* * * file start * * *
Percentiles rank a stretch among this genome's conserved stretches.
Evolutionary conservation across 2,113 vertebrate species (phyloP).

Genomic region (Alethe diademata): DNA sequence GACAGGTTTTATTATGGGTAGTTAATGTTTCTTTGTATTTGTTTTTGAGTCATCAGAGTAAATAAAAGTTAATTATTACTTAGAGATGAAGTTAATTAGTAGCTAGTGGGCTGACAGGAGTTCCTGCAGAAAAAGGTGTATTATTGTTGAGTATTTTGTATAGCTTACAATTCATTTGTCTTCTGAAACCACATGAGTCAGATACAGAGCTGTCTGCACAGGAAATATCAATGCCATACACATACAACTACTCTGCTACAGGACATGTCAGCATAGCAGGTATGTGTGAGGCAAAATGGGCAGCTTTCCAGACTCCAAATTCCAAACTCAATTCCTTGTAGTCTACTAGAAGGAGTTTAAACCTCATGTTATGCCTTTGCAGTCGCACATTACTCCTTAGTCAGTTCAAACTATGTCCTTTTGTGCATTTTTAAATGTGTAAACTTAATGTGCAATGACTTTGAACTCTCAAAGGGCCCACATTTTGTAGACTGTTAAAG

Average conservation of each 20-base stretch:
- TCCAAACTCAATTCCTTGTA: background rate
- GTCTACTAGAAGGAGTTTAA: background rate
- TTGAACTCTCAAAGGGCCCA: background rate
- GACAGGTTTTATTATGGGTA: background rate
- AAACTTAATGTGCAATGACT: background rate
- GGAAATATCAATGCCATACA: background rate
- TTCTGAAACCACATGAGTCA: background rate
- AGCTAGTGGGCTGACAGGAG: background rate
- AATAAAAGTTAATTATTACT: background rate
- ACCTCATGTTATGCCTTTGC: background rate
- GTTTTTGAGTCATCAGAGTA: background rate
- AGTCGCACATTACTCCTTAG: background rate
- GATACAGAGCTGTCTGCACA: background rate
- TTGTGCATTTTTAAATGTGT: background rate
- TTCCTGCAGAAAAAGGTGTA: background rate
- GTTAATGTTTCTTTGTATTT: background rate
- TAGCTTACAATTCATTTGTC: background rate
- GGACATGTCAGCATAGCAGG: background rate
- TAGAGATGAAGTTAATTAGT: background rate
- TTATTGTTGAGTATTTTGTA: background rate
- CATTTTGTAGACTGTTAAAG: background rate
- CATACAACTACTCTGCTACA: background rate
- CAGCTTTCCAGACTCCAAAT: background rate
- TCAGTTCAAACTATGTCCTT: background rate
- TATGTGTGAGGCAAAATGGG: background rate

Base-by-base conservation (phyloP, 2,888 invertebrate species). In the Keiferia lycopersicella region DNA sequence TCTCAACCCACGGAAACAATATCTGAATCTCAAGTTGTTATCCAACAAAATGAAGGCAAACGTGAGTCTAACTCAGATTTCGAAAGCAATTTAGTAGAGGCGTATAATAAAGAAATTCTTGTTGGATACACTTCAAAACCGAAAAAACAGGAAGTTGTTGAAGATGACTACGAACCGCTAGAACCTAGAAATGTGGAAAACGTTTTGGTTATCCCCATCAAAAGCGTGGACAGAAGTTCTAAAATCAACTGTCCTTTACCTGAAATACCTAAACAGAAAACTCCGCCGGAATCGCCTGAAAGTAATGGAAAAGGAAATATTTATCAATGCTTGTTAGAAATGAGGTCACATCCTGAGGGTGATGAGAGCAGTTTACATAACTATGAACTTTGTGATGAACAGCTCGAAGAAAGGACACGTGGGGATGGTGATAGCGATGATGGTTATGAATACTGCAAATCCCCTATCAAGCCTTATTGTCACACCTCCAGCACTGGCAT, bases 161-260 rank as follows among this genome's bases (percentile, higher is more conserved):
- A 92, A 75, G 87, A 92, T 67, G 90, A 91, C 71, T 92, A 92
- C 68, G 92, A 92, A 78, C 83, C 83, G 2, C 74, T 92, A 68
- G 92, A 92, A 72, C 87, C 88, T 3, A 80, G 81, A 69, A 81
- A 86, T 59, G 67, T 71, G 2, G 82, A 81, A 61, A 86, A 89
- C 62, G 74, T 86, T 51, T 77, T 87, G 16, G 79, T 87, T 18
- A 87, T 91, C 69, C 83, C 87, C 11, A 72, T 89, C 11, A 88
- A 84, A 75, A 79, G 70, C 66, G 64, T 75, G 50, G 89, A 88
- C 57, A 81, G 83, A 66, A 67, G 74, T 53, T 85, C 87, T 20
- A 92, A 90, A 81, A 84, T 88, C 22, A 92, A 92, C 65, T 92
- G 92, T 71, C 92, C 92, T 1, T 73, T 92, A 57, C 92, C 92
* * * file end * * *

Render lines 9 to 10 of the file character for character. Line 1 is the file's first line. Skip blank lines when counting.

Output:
- AAACTTAATGTGCAATGACT: background rate
- GGAAATATCAATGCCATACA: background rate